The Guest Room
Musings, Memories & Epiphanies Inspired by Place
The Power of Place
As you sit on the hillside, or lie prone under the trees of the forest,
or sprawl wet-legged by a mountain stream,
the great door, that does not look like a door, opens.
There are some places that shape your entire life — whether the seeds are planted early on, and the gifts sprout at different times during your life, or whether your life is altered from one certain point onwards.
I call this the power of place — not only the longing that pulls you back, to return again and again, but the piece that you take with you and hold in your being. It’s the essence that lingers in your heart, the magic that stays in your conscious; you can’t touch it or package it but it’s the knowledge that somehow, some way, this place has changed you forever.
Bisby is such a place.
I first started going to our family’s camp in the Adirondack Mountains of New York state as a child. My grandfather bought the rustic, rambling lodge like building, nestled on First Bisby lake, when my mom was 10 years old, and the tradition of traveling there every summer carried over from her life into mine. As far back as I can remember, we packed up and went to Bisby for the entire month of August while my father was free from his professorial duties at Cornell.
To my outside friends, Bisby was a mysterious place — a long drive north, a bumpy dirt road that took you far into the woods, no real town to speak of, and, when I was little, no phone in the camp. It wasn’t just one step away from everyday life, it was several blocks. Most of my friends had never been there, and most never would. It was a retreat from all things, good and bad.
Arriving was like stepping back into time; every time was different, and yet the same. The rustic camp greeted me with its burnished stripped wood staircase, off-kilter wooden floors and wisps of curled paint on the kitchen ceiling. The lake whispered to me, a glimpse from the big front window just enough to tell me which way the wind was blowing. And between the camp and the lake, and all around us, were the woods.
The Adirondacks are old mountains, and many of the wooded areas near Bisby have never been seen by man’s eyes or trampled by man’s feet. In those wild and completely free places the forest grows as Mother Nature intends, with layers of trees, plants and ground cover stitched together like a tapestry: Magnificant maple and beech trees reach toward the sky, hemlock and soft larch trees fill in middle growth. On the forest floor, moss and ferns cover the shaded corners while tall and colorful foxglove or Indian paintbrush dot the sunny openings and occasional meadows.
But Mother Nature didn’t stop her composition with foliage — she sprinkled in lakes, rivers and streams for contrast and chattering red squirrels, noisy blue jays and wide-eyed deer for texture.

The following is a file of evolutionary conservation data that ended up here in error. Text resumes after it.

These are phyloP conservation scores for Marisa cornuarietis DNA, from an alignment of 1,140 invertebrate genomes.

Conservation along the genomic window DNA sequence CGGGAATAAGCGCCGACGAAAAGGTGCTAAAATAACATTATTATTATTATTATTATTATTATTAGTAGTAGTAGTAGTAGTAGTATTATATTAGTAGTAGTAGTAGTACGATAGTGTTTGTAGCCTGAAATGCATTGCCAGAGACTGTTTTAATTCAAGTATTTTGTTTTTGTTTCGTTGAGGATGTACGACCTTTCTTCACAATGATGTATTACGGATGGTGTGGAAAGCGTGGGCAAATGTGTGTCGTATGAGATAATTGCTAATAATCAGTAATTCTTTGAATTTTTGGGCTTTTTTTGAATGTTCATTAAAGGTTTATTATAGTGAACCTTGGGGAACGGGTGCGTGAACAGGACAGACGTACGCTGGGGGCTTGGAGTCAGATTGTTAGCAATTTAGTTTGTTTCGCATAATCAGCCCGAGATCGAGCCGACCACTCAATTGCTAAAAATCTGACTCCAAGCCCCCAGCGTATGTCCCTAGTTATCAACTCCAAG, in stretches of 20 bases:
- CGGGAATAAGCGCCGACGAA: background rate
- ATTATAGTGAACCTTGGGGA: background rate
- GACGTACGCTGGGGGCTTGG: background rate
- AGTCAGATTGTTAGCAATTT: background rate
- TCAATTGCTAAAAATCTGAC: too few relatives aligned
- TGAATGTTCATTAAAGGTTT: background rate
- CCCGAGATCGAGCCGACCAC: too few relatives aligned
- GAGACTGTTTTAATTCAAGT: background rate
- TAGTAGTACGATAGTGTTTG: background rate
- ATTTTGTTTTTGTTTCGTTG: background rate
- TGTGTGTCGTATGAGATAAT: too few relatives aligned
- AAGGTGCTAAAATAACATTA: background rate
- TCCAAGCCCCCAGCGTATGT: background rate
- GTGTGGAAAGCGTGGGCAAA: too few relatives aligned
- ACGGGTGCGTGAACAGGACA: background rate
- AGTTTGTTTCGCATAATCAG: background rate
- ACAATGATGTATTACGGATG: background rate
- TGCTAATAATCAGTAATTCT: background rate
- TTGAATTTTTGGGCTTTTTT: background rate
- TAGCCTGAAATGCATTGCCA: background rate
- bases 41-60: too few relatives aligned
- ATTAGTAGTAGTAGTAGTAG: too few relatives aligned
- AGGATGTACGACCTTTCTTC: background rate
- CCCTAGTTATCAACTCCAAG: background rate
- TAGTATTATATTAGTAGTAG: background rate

The result: A magical place, with magical powers, that has stayed with me my entire life, leaving an indelible mark on my outlook, my interests, my hobbies and my life. It’s my power of place.
Throughout my life, regardless of where I live, I’m drawn over and over again to the woods — to hike in, to bike through, to wander over. It’s where my soul relaxes, where the clatter of the tree limbs can sooth me, where the whisper of the wind through the pines settles my anxious fretting.
And the fixtures of the woods appear over and over again in my quiet moments and dreams — meditative visions of mossy stones, poetic musings of wood nymphs and forest fairies, collages that use bark, acorns, twigs and pebbles, and photos of trees, leaves and flowers.
Ahhhh . . . the flowers — the foxglove, in particular. I sometimes imagine myself as a hummingbird, fluttering past their stately stalks, waving gently in the wind. On a different day I’m a hawk, soaring high above their softly speckled velvet blossoms, or a red squirrel, busily gathering pinecones and seeds beneath their large, soft leaves.
What is the power of place? Why is it that the magic of a certain spot can shape your entire life? Some say that what makes you happy as a child feels familiar — and provides comfort — as an adult. Others say the key to happiness is doing what you love — and I’ve always loved exploring a wooded path, paddling along a dewy lakeshore or climbing an unknown summit. Other, more mystic explanations involve past lives, and scientific theories might point to cellular memory.
While there are many reasons to travel, there’s a special key that turns when you find your powerful place. You’ll know it when you find it, and when you do, capture it — in your writings, your photos, your heart — and carry it with you. Fall back on it when times are tough, reflect on your gift when times are good; use it in whatever way suits your purpose on that day, that year, that moment. Tap the power of place and carry the magic with you, every day, and you’ll be one step closer to finding your true self.